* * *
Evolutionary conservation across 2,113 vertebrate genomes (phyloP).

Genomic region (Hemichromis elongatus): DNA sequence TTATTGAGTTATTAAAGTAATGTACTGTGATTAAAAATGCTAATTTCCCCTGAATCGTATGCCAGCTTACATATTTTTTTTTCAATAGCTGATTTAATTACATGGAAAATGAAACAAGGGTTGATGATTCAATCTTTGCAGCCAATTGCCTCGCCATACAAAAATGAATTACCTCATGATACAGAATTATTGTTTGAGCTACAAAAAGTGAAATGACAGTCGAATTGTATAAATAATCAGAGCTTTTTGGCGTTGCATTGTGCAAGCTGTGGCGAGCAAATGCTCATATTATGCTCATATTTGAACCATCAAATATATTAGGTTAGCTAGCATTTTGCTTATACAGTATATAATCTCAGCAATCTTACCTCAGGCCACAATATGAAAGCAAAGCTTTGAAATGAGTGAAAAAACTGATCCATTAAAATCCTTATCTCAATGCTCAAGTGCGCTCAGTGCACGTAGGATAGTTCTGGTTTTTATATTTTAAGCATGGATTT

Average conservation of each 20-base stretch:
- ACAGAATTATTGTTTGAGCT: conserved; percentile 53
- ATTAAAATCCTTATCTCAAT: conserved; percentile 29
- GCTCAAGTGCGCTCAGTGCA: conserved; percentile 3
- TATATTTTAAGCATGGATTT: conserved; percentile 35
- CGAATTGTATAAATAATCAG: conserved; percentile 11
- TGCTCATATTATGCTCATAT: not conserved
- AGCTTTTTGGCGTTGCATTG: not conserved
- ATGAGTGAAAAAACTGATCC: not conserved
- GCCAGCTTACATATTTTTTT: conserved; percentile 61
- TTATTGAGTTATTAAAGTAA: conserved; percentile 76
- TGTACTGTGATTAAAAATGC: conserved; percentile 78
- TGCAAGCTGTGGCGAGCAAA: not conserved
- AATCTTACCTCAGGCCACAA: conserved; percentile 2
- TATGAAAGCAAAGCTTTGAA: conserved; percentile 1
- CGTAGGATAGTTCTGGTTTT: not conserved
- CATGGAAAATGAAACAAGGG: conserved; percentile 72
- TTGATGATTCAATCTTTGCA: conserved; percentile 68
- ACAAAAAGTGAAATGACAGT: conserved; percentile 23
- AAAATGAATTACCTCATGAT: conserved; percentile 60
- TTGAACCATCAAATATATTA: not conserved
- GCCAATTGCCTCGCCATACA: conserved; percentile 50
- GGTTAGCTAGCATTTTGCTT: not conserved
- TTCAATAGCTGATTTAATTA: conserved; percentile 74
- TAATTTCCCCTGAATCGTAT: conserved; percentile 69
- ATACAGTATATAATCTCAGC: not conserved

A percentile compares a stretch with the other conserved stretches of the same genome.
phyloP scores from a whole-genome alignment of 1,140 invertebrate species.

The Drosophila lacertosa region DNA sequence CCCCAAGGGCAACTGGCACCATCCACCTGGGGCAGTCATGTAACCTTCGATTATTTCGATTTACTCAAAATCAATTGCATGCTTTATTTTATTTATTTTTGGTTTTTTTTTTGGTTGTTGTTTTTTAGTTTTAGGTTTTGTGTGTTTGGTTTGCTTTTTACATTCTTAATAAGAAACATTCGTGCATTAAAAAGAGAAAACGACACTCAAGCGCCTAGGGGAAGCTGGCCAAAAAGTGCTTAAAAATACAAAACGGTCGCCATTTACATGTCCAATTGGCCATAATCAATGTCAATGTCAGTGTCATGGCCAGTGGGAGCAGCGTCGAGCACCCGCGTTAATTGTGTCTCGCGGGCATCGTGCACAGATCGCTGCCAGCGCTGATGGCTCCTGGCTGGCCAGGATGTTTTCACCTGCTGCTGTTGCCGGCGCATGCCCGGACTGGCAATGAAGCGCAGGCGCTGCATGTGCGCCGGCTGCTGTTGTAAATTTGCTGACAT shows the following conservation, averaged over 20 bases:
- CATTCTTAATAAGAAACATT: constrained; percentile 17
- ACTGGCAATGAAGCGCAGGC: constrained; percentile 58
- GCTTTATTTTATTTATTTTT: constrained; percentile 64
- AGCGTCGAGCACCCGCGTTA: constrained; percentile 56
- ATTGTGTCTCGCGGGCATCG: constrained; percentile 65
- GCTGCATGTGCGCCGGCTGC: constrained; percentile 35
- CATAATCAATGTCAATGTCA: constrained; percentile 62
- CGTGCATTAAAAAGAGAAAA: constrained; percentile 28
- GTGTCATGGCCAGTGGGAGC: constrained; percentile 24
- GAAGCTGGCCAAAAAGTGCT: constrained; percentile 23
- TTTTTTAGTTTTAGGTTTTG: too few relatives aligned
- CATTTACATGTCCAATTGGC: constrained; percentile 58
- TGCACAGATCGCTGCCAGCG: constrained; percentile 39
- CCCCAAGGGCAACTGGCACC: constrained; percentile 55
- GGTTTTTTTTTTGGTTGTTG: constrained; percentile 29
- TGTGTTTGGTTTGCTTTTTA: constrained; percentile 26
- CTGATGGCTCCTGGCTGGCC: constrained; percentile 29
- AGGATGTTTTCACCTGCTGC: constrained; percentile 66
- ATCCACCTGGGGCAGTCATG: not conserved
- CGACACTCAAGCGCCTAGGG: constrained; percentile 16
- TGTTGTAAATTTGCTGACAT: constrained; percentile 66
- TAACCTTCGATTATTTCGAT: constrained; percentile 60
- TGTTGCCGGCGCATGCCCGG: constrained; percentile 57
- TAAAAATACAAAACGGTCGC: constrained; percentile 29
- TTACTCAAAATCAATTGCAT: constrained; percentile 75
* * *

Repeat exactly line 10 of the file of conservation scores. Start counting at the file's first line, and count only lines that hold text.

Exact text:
- AGCTTTTTGGCGTTGCATTG: not conserved